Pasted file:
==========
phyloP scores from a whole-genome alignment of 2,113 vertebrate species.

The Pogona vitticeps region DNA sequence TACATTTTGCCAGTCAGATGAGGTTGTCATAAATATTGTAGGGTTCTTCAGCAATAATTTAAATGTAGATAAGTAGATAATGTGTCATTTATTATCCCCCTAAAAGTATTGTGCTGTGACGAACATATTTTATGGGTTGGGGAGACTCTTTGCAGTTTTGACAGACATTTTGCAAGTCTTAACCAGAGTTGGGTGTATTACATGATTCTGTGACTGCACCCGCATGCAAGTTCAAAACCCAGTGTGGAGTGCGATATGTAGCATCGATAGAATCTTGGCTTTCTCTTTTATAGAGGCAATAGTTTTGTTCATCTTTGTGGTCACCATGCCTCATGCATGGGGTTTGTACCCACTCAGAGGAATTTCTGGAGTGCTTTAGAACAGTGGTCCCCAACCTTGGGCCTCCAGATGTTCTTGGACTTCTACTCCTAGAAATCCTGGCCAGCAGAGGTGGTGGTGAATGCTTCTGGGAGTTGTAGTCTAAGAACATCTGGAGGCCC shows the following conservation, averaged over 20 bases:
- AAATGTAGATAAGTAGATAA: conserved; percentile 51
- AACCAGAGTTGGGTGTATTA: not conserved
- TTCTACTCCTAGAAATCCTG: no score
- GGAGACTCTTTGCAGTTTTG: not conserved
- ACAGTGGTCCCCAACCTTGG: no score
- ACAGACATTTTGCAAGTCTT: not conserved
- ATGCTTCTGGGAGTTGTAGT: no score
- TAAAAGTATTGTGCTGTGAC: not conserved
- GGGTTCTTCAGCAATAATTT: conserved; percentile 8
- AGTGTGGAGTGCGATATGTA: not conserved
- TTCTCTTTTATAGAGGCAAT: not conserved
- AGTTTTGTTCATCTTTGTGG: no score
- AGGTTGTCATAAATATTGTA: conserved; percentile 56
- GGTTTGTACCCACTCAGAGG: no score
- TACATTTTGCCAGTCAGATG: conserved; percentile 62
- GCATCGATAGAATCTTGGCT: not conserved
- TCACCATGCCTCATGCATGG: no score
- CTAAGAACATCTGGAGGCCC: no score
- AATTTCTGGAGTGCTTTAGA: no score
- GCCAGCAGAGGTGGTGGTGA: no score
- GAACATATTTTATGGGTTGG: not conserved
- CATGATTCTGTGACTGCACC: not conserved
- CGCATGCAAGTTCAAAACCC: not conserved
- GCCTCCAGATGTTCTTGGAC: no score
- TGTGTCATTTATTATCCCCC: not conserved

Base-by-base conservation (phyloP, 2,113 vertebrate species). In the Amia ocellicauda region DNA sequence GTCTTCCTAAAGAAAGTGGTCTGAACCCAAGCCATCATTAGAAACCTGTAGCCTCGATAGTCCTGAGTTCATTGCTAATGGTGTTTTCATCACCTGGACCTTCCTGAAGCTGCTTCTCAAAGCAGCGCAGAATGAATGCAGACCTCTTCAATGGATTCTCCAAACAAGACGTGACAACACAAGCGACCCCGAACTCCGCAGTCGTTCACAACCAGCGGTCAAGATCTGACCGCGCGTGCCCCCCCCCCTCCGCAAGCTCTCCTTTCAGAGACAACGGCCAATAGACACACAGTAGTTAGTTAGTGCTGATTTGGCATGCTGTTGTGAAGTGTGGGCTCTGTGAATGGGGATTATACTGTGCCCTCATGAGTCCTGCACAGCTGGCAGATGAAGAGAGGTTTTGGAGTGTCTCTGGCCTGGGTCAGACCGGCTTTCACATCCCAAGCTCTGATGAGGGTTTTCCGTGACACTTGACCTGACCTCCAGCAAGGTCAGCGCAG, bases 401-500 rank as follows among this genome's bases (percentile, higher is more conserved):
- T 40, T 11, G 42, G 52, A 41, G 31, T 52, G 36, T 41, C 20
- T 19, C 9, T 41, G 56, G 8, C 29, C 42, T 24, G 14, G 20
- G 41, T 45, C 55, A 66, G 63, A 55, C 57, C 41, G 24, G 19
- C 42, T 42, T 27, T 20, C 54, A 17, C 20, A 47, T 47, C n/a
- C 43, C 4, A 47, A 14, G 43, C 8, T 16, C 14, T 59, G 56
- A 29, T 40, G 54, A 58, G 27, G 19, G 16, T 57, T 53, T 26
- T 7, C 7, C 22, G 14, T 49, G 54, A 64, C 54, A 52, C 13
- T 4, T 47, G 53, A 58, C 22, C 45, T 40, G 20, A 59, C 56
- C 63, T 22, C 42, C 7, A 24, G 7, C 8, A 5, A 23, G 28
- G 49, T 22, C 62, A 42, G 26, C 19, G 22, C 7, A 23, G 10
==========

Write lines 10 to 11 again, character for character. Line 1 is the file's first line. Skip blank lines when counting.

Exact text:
- TAAAAGTATTGTGCTGTGAC: not conserved
- GGGTTCTTCAGCAATAATTT: conserved; percentile 8